Full Response Theme One: Including everyone i) The wording under first bullet point of ‘what we will do’ needs to be clearer. We suggest that the wording is changed to the following: ‘Once new national guidance on advocacy for people with learning disabilities is issued by the Department of Health, the provision of services in Birmingham will be assessed against examples of best practice (building on the review of advocacy provision in 2009)’ ii) The third bullet point of the ‘what we will do’ section needs to explicitly state against what criteria the Independent Mental Advocacy Service will be measured.

iii) The Bradley Report 2009 examined the potential to divert offenders with learning disabilities and mental health problems out of the Criminal Justice System and forms a policy context in which the Birmingham Learning Disability Strategy should also effectively operate. Although The Bradley Report does draw upon the definition of learning disability in the Valuing People White Paper (2001), also used in Valuing People Now (DoH, 2009), it supplements the definition to include ‘learning disabilities and learning difficulties’ (ibid: 20; emphasis added). Lord Bradley argued that the remit was expanded because ‘IQ testing... is felt not to meet the full definition [of learning disabilities] as it does not consider any additional impairment of social functioning’. This would include individuals with Asperger Syndrome. Lord Bradley’s analysis specifically looks at the experience of autistic spectrum disorders in the CJS (ibid: 20; 37). As the autism strategy recognises, ‘there is a clear business case to be made for improving the services available for adults with autism locally, and adopting a more preventative, supportive approach’ (DoH, 2010a: 61). This includes individuals with Asperger Syndrome. Over a period of 4 months our Criminal Justice Development Co-ordinator has responded to 15 incidents of individuals with Asperger Syndrome getting caught up in the Criminal Justice System in the West Midlands. Thus, in order to create a nexus with the work that has come out of the Bradley Report and the intentions set out in Theme One of the Birmingham Learning Disability Strategy (BLDS), covering hate crime and work with the Prison Healthcare Partnership Board, it is vital that the definition used in BLDS is expanded to include individuals with Asperger Syndrome. This is especially important because people with Asperger Syndrome are more likely to live independently or semi-independently and therefore are often very likely to be at risk of being both victims and offenders. iv) Autism West Midlands welcomes the BJCSfLD but believes that to enhance accountability and improve access to services for people with learning disabilities this strategy needs to give clearer detail about the contents of its actions. This is especially important because our service users find cross-referencing policy documents difficult. As a result, the fourth bullet point, which looks at the work which will be done with the Prison Healthcare Partnership Board, should outline the work that is done with Prison Healthcare Partnership Board and explain in more detail how the needs of people with learning disabilities will be catered for in practice. v) Individuals with learning disabilities and people on the autistic spectrum often need specialist advice and guidance in relation to sexual health. Service users with autism are often unable to understand euphemisms (see case study below), do not automatically pick up on the social norms surrounding sexual etiquette and comprehend the inappropriateness of displaying sexual behaviour in public (See Hatton and Tector, 2010). Many individuals on the spectrum have, quite unnecessarily,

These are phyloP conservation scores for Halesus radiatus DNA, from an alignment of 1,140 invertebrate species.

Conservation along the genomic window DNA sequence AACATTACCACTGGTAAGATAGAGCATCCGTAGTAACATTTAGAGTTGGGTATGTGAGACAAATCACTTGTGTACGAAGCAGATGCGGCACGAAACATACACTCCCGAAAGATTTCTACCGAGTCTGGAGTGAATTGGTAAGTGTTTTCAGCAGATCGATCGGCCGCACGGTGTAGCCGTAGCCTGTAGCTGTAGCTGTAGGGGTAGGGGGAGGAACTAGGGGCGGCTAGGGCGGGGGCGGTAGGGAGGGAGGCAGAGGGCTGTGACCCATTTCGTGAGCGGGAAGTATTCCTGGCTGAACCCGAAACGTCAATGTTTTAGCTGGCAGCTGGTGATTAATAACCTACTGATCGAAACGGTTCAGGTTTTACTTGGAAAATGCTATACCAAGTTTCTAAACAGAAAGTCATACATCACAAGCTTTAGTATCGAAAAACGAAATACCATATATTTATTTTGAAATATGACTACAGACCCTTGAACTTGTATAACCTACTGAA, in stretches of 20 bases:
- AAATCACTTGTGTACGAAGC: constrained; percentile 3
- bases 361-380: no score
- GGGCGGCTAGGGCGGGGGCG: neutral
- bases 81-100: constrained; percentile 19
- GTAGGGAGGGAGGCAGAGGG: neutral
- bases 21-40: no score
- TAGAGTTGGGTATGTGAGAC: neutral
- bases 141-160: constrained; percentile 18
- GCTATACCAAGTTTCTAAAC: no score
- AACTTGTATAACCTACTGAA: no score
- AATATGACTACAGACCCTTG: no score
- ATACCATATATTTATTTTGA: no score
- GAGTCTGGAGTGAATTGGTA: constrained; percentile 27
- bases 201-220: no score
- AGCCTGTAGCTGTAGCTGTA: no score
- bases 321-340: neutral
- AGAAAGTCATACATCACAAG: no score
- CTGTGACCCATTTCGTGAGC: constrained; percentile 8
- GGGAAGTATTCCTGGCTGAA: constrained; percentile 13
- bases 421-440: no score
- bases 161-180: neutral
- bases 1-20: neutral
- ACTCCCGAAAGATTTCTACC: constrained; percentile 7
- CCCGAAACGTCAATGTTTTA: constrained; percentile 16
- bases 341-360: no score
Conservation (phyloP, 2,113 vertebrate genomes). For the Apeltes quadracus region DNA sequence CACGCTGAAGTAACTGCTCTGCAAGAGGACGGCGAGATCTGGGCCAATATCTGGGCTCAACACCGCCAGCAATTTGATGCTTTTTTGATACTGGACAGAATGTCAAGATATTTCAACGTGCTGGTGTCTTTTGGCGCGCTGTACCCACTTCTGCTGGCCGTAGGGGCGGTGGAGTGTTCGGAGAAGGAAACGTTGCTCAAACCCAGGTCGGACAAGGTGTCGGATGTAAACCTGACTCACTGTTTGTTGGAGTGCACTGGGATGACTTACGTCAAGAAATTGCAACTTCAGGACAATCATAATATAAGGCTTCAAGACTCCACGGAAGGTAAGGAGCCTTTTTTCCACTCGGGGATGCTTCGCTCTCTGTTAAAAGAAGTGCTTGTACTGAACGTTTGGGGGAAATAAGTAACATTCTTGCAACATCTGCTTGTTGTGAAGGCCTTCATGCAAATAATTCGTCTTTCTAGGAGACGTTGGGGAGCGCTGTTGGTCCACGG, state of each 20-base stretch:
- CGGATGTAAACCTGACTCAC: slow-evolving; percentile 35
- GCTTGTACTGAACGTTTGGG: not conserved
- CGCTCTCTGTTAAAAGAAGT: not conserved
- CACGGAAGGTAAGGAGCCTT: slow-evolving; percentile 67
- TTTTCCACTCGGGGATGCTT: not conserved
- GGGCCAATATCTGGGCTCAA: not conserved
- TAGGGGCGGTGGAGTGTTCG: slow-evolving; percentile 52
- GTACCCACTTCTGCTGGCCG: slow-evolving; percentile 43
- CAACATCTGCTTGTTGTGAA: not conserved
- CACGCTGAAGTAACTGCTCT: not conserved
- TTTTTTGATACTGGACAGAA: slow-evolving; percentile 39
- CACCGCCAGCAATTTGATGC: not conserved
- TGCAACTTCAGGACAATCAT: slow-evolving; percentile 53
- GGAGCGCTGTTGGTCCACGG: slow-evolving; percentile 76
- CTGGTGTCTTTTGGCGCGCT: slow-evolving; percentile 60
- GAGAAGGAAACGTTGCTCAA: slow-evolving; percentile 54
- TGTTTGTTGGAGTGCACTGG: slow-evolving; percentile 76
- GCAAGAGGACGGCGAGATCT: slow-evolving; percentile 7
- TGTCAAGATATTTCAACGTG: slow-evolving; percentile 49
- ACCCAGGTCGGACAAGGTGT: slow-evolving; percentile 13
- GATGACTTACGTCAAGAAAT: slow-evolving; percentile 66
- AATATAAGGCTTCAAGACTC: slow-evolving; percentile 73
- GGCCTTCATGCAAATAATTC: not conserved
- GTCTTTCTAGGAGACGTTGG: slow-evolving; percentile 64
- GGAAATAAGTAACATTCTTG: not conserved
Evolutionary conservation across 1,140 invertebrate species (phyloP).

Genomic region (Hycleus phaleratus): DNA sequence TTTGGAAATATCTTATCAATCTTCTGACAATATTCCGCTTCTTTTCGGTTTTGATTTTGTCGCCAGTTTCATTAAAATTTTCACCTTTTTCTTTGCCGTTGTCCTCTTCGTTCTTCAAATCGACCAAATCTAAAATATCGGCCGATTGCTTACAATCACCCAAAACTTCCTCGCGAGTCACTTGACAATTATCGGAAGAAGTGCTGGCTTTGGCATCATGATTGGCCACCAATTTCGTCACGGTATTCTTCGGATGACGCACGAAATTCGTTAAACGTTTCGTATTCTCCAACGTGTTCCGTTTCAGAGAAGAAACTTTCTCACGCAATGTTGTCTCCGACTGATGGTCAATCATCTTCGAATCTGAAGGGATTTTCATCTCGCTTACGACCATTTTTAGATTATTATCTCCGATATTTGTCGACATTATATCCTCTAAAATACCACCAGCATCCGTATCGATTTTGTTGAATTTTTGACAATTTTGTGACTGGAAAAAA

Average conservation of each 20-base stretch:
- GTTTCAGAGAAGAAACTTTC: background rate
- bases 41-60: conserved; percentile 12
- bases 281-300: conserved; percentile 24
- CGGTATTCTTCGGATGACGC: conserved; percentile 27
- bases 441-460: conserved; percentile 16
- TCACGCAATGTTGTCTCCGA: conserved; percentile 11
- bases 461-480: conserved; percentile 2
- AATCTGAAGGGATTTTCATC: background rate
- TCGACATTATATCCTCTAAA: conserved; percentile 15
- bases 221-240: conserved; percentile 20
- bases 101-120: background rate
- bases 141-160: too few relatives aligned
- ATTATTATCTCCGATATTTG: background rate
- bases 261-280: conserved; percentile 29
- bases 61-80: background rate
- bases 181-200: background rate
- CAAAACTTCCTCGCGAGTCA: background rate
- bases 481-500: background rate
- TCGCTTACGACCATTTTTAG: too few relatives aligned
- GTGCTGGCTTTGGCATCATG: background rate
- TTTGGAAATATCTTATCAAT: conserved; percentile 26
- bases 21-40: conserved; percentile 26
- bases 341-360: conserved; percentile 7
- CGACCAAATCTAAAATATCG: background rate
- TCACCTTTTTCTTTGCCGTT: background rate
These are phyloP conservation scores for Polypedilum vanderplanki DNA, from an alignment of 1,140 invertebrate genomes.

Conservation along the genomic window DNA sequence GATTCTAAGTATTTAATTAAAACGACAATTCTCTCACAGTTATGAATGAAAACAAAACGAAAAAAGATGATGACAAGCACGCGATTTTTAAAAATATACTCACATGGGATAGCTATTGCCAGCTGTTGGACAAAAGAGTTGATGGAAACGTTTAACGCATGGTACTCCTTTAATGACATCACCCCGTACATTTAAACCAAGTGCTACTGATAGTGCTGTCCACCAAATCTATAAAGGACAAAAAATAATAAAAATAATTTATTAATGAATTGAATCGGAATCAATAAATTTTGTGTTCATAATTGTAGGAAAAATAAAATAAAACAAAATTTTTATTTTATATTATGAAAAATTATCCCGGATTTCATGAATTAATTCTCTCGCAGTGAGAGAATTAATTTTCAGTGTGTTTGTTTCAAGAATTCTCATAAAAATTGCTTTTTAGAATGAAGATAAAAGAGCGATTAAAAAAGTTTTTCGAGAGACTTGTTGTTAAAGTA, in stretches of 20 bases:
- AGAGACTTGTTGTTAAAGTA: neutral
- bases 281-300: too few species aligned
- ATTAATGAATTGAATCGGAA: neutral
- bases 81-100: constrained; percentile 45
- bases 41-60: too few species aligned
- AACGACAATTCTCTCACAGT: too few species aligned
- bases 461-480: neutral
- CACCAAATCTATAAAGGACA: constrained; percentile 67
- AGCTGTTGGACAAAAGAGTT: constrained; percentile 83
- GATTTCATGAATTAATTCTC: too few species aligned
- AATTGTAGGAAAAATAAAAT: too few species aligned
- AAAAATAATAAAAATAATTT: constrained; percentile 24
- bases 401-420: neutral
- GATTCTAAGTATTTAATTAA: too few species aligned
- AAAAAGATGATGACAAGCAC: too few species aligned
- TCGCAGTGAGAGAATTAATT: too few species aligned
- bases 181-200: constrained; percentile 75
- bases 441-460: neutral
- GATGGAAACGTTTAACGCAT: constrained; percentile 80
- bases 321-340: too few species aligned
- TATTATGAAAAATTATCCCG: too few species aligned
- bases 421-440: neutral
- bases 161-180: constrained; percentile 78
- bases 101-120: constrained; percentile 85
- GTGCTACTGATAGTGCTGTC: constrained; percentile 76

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Response to Birmingham Strategy for Learning Disabilities Consultation – 10.12.10 -

ended up in the criminal justice system because these issues have not been dealt with properly (Allen et al , 2007). As a result of the problems individuals with autism have with social imagination and social communication (Wing 1981) they are frequently unable to predict other people’s behaviour and intentions; this can make them extremely vulnerable to sexual attack (Allen et al, ibid). As a consequence, it is not sufficient for this group to have equal access to mainstream services to ‘support them in developing developing their relationships, and help them maintain optimum sexual health’ (BJCfLD). These individuals need, in addition, specialist services to meet their specialist needs within mainstream services. Furthermore, professionals, in the position of supporting these individuals in developing their relationships and maintaining their sexual health, must have an adequate level of specialist knowledge in order to properly support them. Our residential services have found the specialist service provided at the Mosely Day Centre extremely useful in supporting service users and we would recommend that this service is used as an example of best practice. They run a 12 week Personal Development Programme dealing with social and personal relationships, friendship and intimate sexual relationship, in 12 half day sessions, primarily for people with learning disabilities. We further recommend that specialist sexual health training is given to frontline professionals such as GPs (see example of best practice below) Case Study A parent of a teenage boy, who was on the autism spectrum, raised concerns about the general sexual education course provided at their son’s school. A method of teaching students how to put on a condom was to get them to practice applying them to a banana. Neuro-typical individuals would be able to understand that the banana was being used instead of a penis. However, after talking to their child, the parent realised that their child had not made this connection in their mind. Using a banana was an appropriate way to demonstrate the application in this context but the significance needed to be more clearly explained to the teenager with autism. This incident demonstrates that sexual health advice needs to be given in a very literal and precise way for someone with autism who cannot understand innuendo or euphemisms.